Today wasn’t your average Wednesday. Today, five of our semi-finalists made it through to the live final of the Chivas Venture 2017, taking place tomorrow in LADC Studios, South Central LA.
Before the suspense reaches breaking point, it’s time to reveal our final five social entrepreneurs in all their glory.
A huge congratulations to the following finalists:
Álvaro Vásquez, Bioestibas
Bioestibas produces ecological stowage made with flower waste that would normally be polluting the environment. Today the production of pallets for industrial needs causes 40% of global deforestation. At the same time flower growers around Medellin, Colombia, generate over 9,000 tons of flower stems per month. These stems are incinerated, causing huge environmental pollution. Bioestibas aims to solve these two problems through ecological pallets.
RecyclePoints is enabling individuals, particularly from low-income households, to create value from their everyday waste. Operating an incentive-based model which collects recyclable waste materials from registered households, RecyclePoints rewards them with points which they can accumulate and redeem for cash or other useful items offered through the iRecycle Store.
Peetachai Dejkraisak, Siam Organic
Currently Thailand’s 17 million rice farmers have the highest costs and lowest yields of all countries in Southeast Asia. They earn an average of just 40 cents a day, six times below the poverty line. Siam Organics created the Jasberry brand to help farmers unlock the global market for healthy organic products. Providing them with training on internationally-certified organic farming methods, Siam Organics enables farmers to increase their earnings by 14 times.
Son Preminger, Intendu
Hundreds of millions of people worldwide suffer from brain impairments caused by traumatic brain injury, strokes, diseases or aging; yet due to the high cost of rehabilitation therapy, they are often sent home without any tools to continue their cognitive training once they have left the hospital. Intendu have developed a videogames platform specifically designed for brain training. The games involve dynamic scenarios and body movement that mirror real life, and their technology adapts in real-time to the user’s needs.
James Steere, iDrop
iDrop installs purification and dispensing units at the point of sale. Shoppers refill water containers, reducing plastic waste, and it is very affordable – up to 80% cheaper than bottled water. Meanwhile, the water supply comes at no cost to retailers, and iDrop monitor units remotely to keep maintenance costs low. iDrop split revenue with retailers, driving economic activity in local communities.
How did it all happen?
Allow us to take you back to the start of day three. After a breakfast of champions, our ten semi-finalists each took to the stage to wow our six semi-final judges with their pitch. Feeling confident and poised after their quarter-finals prep, the atmosphere was charged. And with some new faces on the judging panel, this was our entrepreneurs chance to put their game-face on and impress like they’ve never impressed before.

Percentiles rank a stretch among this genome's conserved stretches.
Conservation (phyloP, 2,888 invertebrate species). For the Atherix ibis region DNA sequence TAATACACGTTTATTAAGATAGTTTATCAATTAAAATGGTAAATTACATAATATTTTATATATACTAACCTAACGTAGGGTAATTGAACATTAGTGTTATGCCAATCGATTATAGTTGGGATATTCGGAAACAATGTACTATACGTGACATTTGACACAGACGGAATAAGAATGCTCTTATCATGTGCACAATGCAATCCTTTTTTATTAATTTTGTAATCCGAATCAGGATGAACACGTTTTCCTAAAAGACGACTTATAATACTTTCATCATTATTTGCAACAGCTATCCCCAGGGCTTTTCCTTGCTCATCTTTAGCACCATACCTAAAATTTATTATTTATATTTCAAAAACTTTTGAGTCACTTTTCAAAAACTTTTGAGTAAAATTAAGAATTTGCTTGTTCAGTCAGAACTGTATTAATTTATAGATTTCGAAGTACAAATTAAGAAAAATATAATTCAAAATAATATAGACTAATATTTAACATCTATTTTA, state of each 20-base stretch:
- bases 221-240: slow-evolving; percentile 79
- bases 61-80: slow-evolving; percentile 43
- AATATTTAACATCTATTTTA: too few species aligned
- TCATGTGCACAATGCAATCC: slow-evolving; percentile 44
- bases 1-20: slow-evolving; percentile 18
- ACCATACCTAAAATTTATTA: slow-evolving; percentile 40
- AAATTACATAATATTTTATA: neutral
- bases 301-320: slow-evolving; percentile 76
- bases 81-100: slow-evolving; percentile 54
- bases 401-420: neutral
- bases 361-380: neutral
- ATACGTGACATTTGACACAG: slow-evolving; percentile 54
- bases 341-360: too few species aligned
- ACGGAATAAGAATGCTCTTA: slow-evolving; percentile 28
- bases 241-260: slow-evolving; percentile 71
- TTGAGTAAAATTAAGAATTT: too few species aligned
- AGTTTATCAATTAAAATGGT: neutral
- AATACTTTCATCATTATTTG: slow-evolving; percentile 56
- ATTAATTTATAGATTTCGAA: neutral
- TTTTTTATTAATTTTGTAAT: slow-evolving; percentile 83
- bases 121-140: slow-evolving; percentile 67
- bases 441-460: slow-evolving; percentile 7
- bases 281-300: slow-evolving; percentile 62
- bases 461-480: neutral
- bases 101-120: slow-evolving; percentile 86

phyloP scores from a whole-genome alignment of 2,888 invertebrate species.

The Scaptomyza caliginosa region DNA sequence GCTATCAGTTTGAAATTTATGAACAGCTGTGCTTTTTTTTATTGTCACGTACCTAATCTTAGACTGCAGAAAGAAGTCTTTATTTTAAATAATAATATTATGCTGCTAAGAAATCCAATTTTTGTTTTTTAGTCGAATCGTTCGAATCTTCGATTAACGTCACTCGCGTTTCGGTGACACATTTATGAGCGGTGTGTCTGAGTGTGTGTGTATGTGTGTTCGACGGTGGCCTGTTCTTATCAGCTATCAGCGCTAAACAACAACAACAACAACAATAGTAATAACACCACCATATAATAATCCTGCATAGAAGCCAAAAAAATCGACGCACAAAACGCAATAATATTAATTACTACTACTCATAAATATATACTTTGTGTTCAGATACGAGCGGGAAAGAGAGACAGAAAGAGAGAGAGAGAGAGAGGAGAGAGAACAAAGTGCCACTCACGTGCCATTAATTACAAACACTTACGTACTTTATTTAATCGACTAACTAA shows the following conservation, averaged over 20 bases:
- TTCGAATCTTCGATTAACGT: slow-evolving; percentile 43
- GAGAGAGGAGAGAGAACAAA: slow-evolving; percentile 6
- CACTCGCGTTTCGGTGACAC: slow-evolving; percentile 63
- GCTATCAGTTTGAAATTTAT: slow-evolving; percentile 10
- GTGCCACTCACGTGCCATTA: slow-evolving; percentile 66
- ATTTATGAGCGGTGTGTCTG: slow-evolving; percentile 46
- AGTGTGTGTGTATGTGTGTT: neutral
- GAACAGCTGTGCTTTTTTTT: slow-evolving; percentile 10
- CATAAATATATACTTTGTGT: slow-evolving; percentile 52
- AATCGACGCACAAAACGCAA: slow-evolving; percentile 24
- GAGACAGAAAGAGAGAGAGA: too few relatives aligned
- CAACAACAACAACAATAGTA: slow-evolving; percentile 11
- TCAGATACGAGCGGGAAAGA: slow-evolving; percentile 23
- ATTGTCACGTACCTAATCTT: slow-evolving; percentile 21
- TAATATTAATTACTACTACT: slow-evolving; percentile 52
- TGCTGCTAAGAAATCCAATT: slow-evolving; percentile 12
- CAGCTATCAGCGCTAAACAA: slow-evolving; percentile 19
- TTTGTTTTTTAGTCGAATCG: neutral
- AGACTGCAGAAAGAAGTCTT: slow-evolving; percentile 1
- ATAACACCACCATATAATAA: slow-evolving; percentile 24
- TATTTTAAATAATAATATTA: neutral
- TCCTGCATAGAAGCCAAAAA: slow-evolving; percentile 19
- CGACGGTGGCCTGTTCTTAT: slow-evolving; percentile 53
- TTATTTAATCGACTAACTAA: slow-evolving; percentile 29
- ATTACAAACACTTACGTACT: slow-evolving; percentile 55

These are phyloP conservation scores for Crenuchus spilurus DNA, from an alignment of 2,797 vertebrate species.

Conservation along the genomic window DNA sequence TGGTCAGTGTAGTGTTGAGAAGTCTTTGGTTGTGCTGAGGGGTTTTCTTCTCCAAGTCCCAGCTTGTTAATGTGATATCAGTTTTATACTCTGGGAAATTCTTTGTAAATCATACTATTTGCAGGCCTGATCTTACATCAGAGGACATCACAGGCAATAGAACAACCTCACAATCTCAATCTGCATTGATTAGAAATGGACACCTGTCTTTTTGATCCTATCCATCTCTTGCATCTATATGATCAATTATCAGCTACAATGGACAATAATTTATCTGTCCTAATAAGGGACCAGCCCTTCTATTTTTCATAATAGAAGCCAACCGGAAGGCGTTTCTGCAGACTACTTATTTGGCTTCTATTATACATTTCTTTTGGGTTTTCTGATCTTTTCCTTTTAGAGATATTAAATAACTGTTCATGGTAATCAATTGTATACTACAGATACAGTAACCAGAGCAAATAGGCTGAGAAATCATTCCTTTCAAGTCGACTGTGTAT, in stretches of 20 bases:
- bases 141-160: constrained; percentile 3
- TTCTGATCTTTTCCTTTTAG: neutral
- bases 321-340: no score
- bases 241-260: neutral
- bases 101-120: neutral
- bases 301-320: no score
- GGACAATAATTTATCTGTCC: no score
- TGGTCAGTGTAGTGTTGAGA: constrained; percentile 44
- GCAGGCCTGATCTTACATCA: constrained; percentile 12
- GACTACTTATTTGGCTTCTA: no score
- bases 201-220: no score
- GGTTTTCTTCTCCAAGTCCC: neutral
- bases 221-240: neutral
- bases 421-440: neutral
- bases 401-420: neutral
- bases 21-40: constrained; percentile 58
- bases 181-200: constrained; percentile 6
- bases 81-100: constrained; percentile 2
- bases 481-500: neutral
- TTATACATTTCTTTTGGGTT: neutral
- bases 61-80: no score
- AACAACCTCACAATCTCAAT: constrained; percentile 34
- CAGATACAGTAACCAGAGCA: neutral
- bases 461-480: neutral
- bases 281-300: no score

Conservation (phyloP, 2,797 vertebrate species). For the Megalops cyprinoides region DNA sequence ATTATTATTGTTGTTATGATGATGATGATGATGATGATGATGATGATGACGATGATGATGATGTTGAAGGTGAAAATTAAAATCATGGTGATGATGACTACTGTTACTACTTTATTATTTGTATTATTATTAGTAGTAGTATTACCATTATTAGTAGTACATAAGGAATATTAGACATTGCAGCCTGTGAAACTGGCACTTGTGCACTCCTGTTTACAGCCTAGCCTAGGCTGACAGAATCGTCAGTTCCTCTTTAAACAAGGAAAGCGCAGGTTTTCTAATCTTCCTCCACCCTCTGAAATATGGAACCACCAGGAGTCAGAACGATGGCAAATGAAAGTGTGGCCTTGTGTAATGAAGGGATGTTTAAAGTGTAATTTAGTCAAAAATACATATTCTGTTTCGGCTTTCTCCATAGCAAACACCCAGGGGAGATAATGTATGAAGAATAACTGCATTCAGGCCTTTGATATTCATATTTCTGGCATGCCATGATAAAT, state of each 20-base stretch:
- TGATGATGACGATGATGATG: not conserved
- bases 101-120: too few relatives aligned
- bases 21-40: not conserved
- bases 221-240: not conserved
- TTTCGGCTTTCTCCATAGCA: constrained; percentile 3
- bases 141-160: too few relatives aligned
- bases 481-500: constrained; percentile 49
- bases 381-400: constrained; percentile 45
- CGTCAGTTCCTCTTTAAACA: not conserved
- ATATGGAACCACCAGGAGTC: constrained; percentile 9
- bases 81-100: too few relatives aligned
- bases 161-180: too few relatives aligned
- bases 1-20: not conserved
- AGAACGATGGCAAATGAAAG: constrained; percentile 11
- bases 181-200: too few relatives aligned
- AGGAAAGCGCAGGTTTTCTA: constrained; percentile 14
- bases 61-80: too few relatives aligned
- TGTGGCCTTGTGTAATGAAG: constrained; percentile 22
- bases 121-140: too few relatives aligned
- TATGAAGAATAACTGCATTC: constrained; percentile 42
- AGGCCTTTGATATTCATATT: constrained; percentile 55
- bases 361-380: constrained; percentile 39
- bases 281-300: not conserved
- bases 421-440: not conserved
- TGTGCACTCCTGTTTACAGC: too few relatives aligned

Who was judging?
Joining us from the last round was Sonal Shah, Bridget Hilton, Conor McQuaid and Laurent Laccassagne. In addition, we welcomed two women who have dedicated their careers to social good; Leila Janah and Patricia Ricard.
Leila Janah, dubbed serial social entrepreneur, is an inspirational figure for our Chivas Venture finalists – and let’s be honest – the world. She’s the founder and CEO of SamaSource and LXMI; two companies that share a common mission to end global poverty by giving work to people in need. On top of this, Leila is the co-author of America’s Moment: Creating Opportunity in the Connected Age. (Just writing that made us feel tired!)
We caught up with Leila to discuss this year's competition and the finalists' prospects in the business world:
"Every one of the businesses we saw today – precisely because of the number of hurdles they've already had to cross – are absolutely viable and scaleable. I lost several pitch competitions when I was going through the process and now have a profitable business, so I think even getting to this point is a great indication of good things to come. I've been tremendously impressed with the calibre of the candidates we've met today and I personally would invest in most of them!"
The big decision
After several hours of deliberation, our judges finally came to a decision. Our top five were revealed by Laurent Laccassagne, followed by a wave of congratulations amongst our entrepreneurs.
We caught up with Bridget Hilton to ask what tipped the scales:
"It was extremely difficult to narrow down the finalists because I think any one of them could win the competition. We were really looking for a diverse group of people who are looking to change the world, and it's particularly important that each finalist has a great business plan behind the idea. For me, I also looked to pick businesses which could scale globally rather than focussing on a particular local area. Intendu is a great example – every single family in the world deals with a brain impairment or mental health issue at some point."
After the announcement, all 30 of our social entrepreneurs were reunited for our Reception at a rooftop bar in Hollywood – and we’re talking views for days! This event provided our entrepreneurs with some prime-time networking opportunities, and the chance to mingle with our judges and talk to media professionals about their business propositions and passion that has driven them to this point.
As the sun set on day three, the nerves of our five finalists began to mount. One more sleep till D-Day. One more sleep till we find out who wins the lion’s share of $750,000. We can’t wait.
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